Wellness Articles

Ayurveda and it's practices can be remarkable for your health, wellness, and happiness. This blog is updated with ayurvedic techniques and lifestyle tips. 

Food For Thought This Fall: Food Combining & Ayurveda





It has been awhile since I have posted anything and before my next post which will be about our changing season from summer to fall, I felt it important to first discuss the Ayurvedic perspective on food combining.










To start let me explain briefly how foods are viewed in Ayurveda.  Each food has its own taste (rasa) which can be heating or cooling, then it has its own energy (virya) which is heating or cooling and lastly it has a post digestive effect (vipak).  If two or more different foods are eaten of different tastes, energies or post digestive qualities the combination can weaken our digestive fires causing the food not to be digested and eliminated properly resulting in the production of toxins in our bodies causing many problems especially when done repeatedly over time.



Here is a list of some of the foods that Ayurveda recommends that you DO NOT mix:

  •  Fruit with milk
  • Cheese and fruit (I know there goes those platters that you see served at almost every party)
  • Meat and milk
  • Fish and milk
  • Milk and salt


The following is a list of foods NOT recommended in excess:

  • fermented foods such as pickles
  • milk and yogurt
  • wrong diet for the season you are in
  • cold foods at night such as ice cream or ices
  • leftovers

The first question I am usually asked about mixing milk and fruit (especially for smoothie lovers) is: Why!?!?!  Simple answer is milk is a laxative and fruit is mostly a diuretic. The qualities of milk (best taken warm) in Ayurveda are sweet, heavy, and cool.  Fruits eaten alone are digested quickly and foods such as milk take a longer time to be processed.  Therefore, fruit will curdle the milk which can create acidity in the stomach, giving you that sour feeling. Also while many fruits like bananas are sweet, the post digestive effect of a banana is actually sour. The post digestive effect of milk, on the other hand, is sweet, causing indigestion when mixed together creating toxins and changing the intestinal flora.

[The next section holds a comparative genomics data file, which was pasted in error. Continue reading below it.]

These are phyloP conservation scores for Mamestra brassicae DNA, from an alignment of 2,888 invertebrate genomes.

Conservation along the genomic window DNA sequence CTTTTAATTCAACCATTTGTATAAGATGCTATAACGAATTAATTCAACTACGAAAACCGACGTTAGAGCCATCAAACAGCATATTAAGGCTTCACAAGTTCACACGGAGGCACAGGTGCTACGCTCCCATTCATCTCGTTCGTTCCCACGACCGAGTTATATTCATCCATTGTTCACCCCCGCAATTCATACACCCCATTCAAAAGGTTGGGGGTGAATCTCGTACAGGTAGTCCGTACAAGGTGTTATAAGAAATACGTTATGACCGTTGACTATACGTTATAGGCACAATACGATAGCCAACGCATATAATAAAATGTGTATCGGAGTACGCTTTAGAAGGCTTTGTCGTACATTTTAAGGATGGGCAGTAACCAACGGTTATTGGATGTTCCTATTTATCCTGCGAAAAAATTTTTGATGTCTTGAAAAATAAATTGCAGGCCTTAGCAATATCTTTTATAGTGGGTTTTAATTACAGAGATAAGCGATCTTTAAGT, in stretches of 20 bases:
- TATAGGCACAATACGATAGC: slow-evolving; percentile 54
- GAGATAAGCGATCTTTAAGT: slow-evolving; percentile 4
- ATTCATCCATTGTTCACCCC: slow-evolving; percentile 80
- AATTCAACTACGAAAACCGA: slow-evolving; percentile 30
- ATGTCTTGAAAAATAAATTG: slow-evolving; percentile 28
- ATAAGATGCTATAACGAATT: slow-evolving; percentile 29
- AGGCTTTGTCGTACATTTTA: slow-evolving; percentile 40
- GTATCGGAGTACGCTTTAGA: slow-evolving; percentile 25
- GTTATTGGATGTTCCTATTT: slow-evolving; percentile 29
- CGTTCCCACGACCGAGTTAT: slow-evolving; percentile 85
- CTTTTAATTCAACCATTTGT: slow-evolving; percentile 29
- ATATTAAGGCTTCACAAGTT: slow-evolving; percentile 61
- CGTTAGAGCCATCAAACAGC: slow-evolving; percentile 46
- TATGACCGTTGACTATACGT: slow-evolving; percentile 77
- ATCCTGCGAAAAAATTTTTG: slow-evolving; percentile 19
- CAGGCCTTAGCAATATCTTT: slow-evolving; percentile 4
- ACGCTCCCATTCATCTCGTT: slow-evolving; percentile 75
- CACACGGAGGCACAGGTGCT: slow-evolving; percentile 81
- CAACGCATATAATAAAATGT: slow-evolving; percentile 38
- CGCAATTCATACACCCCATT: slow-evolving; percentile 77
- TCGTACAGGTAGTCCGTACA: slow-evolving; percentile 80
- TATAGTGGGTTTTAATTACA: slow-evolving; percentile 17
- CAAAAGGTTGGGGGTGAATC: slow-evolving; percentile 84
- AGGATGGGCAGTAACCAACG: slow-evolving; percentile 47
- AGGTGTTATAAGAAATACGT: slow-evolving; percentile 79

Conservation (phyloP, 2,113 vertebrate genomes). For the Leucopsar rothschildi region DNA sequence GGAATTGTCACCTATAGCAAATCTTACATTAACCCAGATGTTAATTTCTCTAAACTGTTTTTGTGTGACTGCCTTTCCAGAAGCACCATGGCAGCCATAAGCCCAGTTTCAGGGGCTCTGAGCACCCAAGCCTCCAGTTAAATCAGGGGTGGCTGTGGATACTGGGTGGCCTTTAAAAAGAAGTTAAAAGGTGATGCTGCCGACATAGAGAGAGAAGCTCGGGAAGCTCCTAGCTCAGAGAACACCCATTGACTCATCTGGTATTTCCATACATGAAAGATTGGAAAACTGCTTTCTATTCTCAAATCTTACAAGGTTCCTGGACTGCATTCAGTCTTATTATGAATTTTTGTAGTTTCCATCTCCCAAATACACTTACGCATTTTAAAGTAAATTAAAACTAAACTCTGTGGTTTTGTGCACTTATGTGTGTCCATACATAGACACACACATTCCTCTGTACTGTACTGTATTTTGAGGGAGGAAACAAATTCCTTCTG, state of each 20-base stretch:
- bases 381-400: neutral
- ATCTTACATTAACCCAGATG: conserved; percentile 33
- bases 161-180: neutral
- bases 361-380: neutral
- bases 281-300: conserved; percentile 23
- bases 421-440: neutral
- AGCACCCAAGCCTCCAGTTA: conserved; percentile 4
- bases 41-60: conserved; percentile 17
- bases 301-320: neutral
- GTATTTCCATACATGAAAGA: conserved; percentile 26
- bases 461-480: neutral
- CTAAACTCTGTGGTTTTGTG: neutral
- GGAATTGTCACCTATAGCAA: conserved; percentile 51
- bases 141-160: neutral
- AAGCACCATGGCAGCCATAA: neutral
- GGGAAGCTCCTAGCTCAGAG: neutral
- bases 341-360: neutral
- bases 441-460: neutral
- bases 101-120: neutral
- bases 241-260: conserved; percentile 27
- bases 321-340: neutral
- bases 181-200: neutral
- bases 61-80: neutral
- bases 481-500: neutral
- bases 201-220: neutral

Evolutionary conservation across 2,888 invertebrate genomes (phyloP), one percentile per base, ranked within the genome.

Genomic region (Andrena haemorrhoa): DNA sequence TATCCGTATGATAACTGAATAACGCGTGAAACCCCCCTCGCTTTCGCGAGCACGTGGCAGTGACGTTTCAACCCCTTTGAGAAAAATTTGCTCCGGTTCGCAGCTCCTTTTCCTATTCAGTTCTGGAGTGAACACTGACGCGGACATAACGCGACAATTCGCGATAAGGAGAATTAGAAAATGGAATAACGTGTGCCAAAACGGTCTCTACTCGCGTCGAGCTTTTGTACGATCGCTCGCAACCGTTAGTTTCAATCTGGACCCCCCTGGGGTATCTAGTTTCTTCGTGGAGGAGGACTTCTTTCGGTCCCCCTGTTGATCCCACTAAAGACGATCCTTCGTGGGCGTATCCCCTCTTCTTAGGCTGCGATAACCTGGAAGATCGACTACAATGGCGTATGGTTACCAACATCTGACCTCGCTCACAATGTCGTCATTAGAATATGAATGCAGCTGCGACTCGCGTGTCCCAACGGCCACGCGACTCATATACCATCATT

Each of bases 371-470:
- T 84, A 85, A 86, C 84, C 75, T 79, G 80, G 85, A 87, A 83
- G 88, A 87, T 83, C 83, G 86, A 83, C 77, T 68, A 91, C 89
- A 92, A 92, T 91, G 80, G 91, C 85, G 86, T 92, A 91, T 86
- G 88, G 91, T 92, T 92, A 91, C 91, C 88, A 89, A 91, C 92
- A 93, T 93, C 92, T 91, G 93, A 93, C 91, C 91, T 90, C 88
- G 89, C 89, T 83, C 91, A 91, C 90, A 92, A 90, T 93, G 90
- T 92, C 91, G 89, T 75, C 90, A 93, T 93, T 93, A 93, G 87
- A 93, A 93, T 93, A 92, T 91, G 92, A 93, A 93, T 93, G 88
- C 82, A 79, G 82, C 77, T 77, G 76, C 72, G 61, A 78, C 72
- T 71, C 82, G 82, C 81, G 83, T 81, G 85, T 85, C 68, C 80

Taking milk with fish again creates an incompatibility in the stomach.  Milk has a cold quality and fish as well as meats have a heating quality.  Ayurveda tells us that this combination can cause the channels in our bodies to become blocked over time.  The same holds true with salt and milk - heating and cooling.




The one season that Ayurveda, according to the classics, tells us to eat yogurt and cheeses is winter, but they should not be eaten at night.  They are best eaten during the lunch hours of 10am-2pm when your digestion is the strongest.

We want to work at keeping our digestive fires high.  In Ayurveda, the definition of health is not simply to be free of disease but as stated in the Sushruta Samhita is:

“He/she in whom, the dosas (body humour),agni (digestive powers), dhatus (tissues), malas (waste product) and their activities are normal, his/her soul, sense organs and mind are calm and clear, is called ‘Svastha’ (healthy person)”.